Practices such as large cash payouts and having shareholders pay the tax bill for departing executives are on the decline, especially after the uproar over the $200 million-plus exit packages of Hank McKinnell of Pfizer and Robert Nardelli of Home Depot in the last decade.
Mr. Zdrazil and other shareholder advocates say that investors have made some progress by pressuring companies to reduce the cash portion of severance packages to about two times salary from three. Now boards are under pressure to tighten the rules that speed up the ability of departing executives to cash out big chunks of stock. Only a few corporations, like Exxon Mobil , have policies where executives must forfeit their unvested stock options if they are forced out.
Some CEO’s do not negotiate big payouts. Oswald Grübel, the chief executive of UBS who stepped down last week after a trader concealed more than $2.3 billion of losses, will receive $1.6 million (1.5 million Swiss francs), equivalent to the standard severance package of six months’ salary given to all senior executives at the Swiss bank.
Many chief executives continue to walk away with seven or eight-figure severance packages, according to an analysis by James F. Reda & Associates, an executive compensation consulting firm.
At Burger King, John Chidsey, its chief executive, departed in April with a severance package worth almost $20 million, despite severely underperforming McDonald’s . Michelle Miguelez, a Burger King spokeswoman, declined to comment.
The chief executive at Massey Energy was awarded a large severance contract despite presiding over a company barraged with accusations of reckless conduct and with legal claims stemming from one of the deadliest mining disasters in memory. In June, Baxter F. Phillips Jr. was awarded nearly $14 million in cash and stock severance after the company was sold to a competitor, Alpha Natural Resources. Ted Pile, a spokesman for Alpha Natural Resources, said his company was required to honor an employment contract “put in place before we acquired” Massey.
Another chief executive received severance payments after his company was accused of fraud. At Beazer Homes, Ian McCarthy was ousted as chief executive three months after the company settled with the SEC. for filing misleading financial statements. Mr. McCarthy was forced to repay about $6.5 million.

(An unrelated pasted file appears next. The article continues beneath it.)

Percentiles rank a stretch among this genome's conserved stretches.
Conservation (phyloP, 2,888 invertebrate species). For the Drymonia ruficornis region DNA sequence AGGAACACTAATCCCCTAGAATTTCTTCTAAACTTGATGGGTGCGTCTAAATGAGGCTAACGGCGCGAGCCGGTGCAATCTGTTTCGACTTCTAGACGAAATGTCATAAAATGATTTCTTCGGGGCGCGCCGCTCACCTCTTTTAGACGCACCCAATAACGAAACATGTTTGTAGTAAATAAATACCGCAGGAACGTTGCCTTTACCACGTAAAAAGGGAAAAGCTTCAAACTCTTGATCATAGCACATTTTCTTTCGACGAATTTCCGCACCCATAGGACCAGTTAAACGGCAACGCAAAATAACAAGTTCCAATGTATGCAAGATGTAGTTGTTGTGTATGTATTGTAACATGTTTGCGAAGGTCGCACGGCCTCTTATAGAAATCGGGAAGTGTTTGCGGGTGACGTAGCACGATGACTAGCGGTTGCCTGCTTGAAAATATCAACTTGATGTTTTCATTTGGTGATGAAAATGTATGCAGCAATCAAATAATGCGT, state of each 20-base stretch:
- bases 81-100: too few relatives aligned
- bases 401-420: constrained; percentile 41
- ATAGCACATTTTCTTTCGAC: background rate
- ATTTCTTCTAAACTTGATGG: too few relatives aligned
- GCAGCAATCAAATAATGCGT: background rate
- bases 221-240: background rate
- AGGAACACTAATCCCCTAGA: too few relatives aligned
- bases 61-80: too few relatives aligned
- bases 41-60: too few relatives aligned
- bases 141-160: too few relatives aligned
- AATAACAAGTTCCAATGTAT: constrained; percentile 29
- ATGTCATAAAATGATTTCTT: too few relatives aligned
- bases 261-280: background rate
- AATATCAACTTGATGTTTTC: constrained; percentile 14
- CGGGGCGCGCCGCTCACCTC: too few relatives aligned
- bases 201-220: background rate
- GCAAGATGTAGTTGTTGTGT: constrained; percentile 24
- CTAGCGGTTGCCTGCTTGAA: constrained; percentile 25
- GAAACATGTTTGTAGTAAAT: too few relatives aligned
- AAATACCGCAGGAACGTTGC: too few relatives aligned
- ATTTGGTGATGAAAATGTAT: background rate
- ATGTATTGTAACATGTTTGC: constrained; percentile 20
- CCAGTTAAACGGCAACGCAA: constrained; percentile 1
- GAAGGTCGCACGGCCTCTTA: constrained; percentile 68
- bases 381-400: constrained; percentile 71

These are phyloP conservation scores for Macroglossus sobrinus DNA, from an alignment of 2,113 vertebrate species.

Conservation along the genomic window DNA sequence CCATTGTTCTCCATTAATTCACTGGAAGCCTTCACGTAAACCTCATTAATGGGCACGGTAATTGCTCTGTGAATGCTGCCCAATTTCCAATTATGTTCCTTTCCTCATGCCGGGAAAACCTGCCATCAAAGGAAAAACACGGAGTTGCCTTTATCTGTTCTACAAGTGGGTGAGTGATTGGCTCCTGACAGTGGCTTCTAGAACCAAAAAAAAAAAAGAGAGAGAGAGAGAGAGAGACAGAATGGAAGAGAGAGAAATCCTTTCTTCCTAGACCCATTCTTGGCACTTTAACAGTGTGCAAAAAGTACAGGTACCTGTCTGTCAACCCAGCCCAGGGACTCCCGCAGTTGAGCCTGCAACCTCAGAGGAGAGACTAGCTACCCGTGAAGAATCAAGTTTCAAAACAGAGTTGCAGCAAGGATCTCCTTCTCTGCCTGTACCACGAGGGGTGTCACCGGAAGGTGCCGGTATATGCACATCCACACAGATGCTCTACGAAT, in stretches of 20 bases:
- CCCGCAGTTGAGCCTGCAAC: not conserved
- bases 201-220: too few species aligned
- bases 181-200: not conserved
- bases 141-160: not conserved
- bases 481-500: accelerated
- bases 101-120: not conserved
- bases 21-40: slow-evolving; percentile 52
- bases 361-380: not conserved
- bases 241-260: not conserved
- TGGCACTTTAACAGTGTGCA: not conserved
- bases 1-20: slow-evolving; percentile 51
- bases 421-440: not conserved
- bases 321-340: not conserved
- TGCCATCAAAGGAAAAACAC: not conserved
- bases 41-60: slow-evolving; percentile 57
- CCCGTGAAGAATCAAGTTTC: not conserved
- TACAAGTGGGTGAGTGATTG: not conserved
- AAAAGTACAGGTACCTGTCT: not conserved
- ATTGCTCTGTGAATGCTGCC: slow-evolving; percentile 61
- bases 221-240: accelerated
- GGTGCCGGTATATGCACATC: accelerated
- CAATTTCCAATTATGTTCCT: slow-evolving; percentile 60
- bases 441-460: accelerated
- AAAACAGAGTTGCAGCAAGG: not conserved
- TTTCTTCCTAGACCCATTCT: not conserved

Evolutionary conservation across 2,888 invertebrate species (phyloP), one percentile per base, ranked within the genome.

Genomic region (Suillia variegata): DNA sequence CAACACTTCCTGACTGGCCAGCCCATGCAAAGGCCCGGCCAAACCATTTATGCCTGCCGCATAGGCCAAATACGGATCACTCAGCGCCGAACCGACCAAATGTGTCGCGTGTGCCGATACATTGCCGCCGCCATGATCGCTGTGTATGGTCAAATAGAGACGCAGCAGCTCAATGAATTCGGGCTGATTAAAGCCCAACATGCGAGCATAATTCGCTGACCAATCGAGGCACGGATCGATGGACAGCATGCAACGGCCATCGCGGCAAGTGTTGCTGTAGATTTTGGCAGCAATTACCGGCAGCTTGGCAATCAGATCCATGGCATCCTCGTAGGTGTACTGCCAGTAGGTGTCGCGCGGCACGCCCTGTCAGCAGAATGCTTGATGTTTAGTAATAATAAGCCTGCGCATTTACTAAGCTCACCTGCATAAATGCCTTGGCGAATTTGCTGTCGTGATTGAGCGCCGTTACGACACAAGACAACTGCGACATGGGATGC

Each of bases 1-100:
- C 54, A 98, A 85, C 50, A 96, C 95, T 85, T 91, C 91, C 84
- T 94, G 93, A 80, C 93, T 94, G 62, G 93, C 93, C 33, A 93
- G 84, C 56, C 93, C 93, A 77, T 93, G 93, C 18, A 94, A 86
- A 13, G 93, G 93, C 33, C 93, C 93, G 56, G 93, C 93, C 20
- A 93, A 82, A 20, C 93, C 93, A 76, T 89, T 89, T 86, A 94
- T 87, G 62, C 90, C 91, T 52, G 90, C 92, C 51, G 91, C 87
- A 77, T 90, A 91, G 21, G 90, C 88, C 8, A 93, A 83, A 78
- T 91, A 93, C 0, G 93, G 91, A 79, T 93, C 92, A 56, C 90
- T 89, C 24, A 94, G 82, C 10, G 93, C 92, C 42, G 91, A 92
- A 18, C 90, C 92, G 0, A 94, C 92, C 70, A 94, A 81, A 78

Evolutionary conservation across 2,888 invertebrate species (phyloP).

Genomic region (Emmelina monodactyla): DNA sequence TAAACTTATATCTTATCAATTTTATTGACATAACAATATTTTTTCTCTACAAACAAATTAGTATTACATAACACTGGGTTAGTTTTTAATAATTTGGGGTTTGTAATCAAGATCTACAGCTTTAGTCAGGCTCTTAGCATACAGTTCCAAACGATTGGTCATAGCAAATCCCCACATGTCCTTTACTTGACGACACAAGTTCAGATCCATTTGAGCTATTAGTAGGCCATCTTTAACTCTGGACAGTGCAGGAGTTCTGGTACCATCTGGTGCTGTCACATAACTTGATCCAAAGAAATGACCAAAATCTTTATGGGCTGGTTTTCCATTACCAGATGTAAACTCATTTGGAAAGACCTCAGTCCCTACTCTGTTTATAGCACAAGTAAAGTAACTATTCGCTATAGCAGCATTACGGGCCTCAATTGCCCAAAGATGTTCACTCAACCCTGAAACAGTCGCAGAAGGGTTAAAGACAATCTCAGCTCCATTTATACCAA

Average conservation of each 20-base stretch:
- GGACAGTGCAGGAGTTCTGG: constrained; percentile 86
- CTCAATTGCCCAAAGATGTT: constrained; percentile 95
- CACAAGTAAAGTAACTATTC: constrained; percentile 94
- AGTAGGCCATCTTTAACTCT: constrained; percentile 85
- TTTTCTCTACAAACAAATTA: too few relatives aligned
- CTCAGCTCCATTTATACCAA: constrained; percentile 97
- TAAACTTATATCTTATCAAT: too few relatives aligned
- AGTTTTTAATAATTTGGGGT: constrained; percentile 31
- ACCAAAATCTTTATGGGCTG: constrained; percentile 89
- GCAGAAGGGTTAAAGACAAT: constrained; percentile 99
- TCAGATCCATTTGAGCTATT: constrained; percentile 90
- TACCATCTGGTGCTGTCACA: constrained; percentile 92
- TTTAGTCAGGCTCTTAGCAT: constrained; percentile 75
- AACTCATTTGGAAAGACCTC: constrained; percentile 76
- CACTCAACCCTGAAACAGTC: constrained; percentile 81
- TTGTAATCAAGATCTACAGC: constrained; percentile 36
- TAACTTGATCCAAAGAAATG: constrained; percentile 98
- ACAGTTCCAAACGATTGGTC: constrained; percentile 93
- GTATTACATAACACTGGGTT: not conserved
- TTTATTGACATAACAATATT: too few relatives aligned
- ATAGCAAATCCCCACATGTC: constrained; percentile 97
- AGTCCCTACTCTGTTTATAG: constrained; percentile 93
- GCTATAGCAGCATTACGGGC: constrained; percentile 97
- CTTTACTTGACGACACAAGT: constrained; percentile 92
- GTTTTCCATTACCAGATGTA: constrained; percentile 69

But what the government took away, Beazer’s board gave back. Mr. McCarthy was awarded a severance package worth about $6.3 million — and was reimbursed for up to $10,000 of legal fees associated with his termination. Beazer did not respond to a request for comment.
Perhaps the biggest reason that golden parachutes persist is that corporate boards hire superstar chief executives, rather than groom strong managers inside the company for the top job. That gives outsiders a stronger hand to demand all kinds of upfront stock awards and lucrative severance deals when they are hired. So when things do not work out, that “golden hello” turns into a “golden goodbye.”
That is what happened with Ms. Bartz, a hard-charging technology executive who was brought in to help turn around Yahoo in 2009. She was given a sign-on package worth over $47.2 million in cash and stock, and pay worth an additional $11.9 million in 2010, according to Equilar, an executive compensation research firm.
But after her plans to revive the beleaguered search giant failed to improve its results, Yahoo’s board fired Ms. Bartz this month. She walked away with a large allotment of deeply depressed stock options as well as cash severance worth about $5.2 million. The company said some of the stock was subject to future performance goals.
At Hewlett-Packard, its revolving door for chiefs has led to tens of millions in severance payouts even as thousands of employees have lost their jobs. In 2007, Carly Fiorina walked away with more than $21 million in cash-stock severance, after she struggled to turn around the company. Her successor, Mark V. Hurd, left with severance of more than $12.2 million after he was forced to step down amid accusations of an improper relationship.
Now comes Mr. Apotheker’s $13.2 million severance payout when the stock price was cut in half. That is made up of $7.2 million in cash, the ability to sell $3.6 million of restricted stock and a $2.4 million bonus. HP, which paid $2.9 million to relocate Mr. Apotheker to California, will now pay to move him to Belgium or France and cover losses of up to $300,000 on the sale of his house.
On Thursday, HP released a regulatory filing showing that Meg Whitman, its new chief executive, would receive a sign-on package worth about $13.1 million, according to an analysis of the filing by Equilar. Much of the compensation comes from a stock option grant that is subject to certain performance targets. She also stands to collect severance if she leaves.
Lloyd Doggett, a Democratic representative of Texas and senior member of the House Ways and Means Committee, said excessive severance packages were “outrageous.”
“The whole concept that the only way to get rid of bad management is to buy them off is fundamentally wrong” he said.